Daily Devotion for January 21, 2014
Our Father, who art in heaven, hallowed be thy name. Thy kingdom come; Thy will be done, on earth as it is in heaven. Give us this day our daily bread, and forgive us our trespasses, as we forgive those who trespass against us. And lead us not into temptation, but deliver us from evil.
For Thine is the kingdom, and the power, and the glory, forever and ever.
Prayer to Dedicate Oneself to Christ This Day
Almighty God, as I cross the threshold of this day, I commit myself Your care. Mold me in your image. In everything I say and do, let my mind be on the eternal goodness of heaven rather than the vanities of earth, meaningless pride, or the anger and envy that tear apart my precious soul.
I dedicate myself to your holiness, Oh sweet and innocent Christ, and pray that you may be with me, to check my tongue before it can speak evil and to stop my hand when it seeks to sin. I come to you as a child. I will look to you for guidance and wisdom. Let me know the joyful feeling of having done something that pleased you; let me never feel the pain of knowing I have disappointed you. And let me live without fear, without confusion, always steady in the certainty of your forgiveness and ultimate victory, I pray,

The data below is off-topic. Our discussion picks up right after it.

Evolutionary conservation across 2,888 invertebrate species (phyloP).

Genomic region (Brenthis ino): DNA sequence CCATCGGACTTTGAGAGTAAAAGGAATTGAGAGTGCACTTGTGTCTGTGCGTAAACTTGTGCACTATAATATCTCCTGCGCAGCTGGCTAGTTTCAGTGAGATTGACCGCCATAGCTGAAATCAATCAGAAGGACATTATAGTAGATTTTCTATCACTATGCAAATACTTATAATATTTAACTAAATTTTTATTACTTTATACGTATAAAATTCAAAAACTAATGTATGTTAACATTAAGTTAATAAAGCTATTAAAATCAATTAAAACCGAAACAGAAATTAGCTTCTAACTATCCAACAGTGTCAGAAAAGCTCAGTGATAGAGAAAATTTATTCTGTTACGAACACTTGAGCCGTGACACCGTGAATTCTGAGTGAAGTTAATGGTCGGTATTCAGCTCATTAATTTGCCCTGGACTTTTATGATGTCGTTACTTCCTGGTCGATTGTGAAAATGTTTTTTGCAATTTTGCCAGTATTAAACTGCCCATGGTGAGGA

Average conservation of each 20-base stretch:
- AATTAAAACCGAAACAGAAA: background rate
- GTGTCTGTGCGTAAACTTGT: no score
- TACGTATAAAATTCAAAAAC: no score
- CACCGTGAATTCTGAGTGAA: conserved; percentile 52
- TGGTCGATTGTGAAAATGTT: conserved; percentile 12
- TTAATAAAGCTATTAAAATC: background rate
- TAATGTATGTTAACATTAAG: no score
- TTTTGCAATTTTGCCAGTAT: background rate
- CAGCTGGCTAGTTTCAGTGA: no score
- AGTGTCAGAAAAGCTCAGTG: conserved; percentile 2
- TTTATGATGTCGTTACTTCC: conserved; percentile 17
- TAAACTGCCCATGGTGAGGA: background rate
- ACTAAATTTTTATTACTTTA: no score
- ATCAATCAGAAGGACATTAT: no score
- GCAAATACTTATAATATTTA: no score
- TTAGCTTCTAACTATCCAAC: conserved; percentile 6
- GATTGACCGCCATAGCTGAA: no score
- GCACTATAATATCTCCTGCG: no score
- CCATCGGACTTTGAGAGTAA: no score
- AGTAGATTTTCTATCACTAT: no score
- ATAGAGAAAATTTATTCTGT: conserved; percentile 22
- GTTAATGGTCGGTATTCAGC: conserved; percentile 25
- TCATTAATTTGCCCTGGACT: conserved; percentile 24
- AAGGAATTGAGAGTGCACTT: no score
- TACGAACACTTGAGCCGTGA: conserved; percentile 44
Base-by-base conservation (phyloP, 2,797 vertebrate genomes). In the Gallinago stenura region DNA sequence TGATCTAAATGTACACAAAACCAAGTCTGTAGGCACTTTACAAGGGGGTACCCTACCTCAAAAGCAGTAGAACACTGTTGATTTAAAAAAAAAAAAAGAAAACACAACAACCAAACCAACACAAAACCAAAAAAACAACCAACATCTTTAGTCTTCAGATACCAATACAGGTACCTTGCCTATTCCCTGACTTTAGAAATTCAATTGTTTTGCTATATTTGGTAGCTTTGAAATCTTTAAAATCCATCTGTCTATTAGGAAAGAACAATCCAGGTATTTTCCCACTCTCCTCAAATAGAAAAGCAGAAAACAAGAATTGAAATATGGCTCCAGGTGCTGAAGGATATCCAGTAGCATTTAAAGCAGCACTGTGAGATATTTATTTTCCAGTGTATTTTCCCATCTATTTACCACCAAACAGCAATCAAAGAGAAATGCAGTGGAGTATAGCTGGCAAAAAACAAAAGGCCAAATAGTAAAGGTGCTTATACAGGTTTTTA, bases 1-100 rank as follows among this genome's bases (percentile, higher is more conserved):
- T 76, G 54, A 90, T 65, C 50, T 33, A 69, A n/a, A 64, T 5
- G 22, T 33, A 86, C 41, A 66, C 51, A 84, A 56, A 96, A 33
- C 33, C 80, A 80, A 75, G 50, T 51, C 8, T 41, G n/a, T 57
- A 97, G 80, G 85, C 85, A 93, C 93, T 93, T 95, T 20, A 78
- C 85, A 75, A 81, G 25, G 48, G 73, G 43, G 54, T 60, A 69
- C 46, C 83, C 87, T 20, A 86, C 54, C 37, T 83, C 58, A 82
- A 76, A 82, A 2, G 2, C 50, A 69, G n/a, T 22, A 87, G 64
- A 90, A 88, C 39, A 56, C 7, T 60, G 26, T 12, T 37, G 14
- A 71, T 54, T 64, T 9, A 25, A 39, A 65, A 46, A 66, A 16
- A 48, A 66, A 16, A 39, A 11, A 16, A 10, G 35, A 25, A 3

[Let us close our eyes for a minute, and meditate on the innocence of Christ.]
A Prayer of Repentance
O Lord our God, good and merciful, I acknowledge all my sins which I have committed every day of my life, in thought, word and deed; in body and soul alike. I am heartily sorry that I have ever offended you, and I sincerely repent; with tears I humbly pray to you, O Lord: of your mercy forgive me all my past transgressions and absolve me from them. I firmly resolve, with the help of your grace, to amend my way of life and to sin no more; that I may walk in the way of the righteous and offer praise and glory to the name of the Father, Son, and Holy Spirit.
May the God of peace, who declared victory over death by the resurrection of His only Son, Jesus Christ, make me perfect in every thought and act through His grace, that my life might be pleasing in his sight and that I might share the perfect peace that is only possible through Him, to whom be glory for ever and ever.
Think of the day ahead in terms of God with you, and visualize health, strength, guidance, purity, calm confidence, and victory as the gifts of His presence.
Psalm 62:5-7 (ESV)
For God alone, O my soul, wait in silence,
for my hope is from him.
He only is my rock and my salvation,
my fortress; I shall not be shaken.
On God rests my salvation and my glory;
my mighty rock, my refuge is God.
Matthew 16:16-20 (ESV)
Simon Peter replied, “You are the Christ, the Son of the living God.” And Jesus answered him, “Blessed are you, Simon Bar-Jonah! For flesh and blood has not revealed this to you, but my Father who is in heaven.
And I tell you, you are Peter, and on this rock I will build my church, and the gates of hell shall not prevail against it. I will give you the keys of the kingdom of heaven, and whatever you bind on earth shall be bound in heaven, and whatever you loose on earth shall be loosed in heaven.” Then he strictly charged the disciples to tell no one that he was the Christ.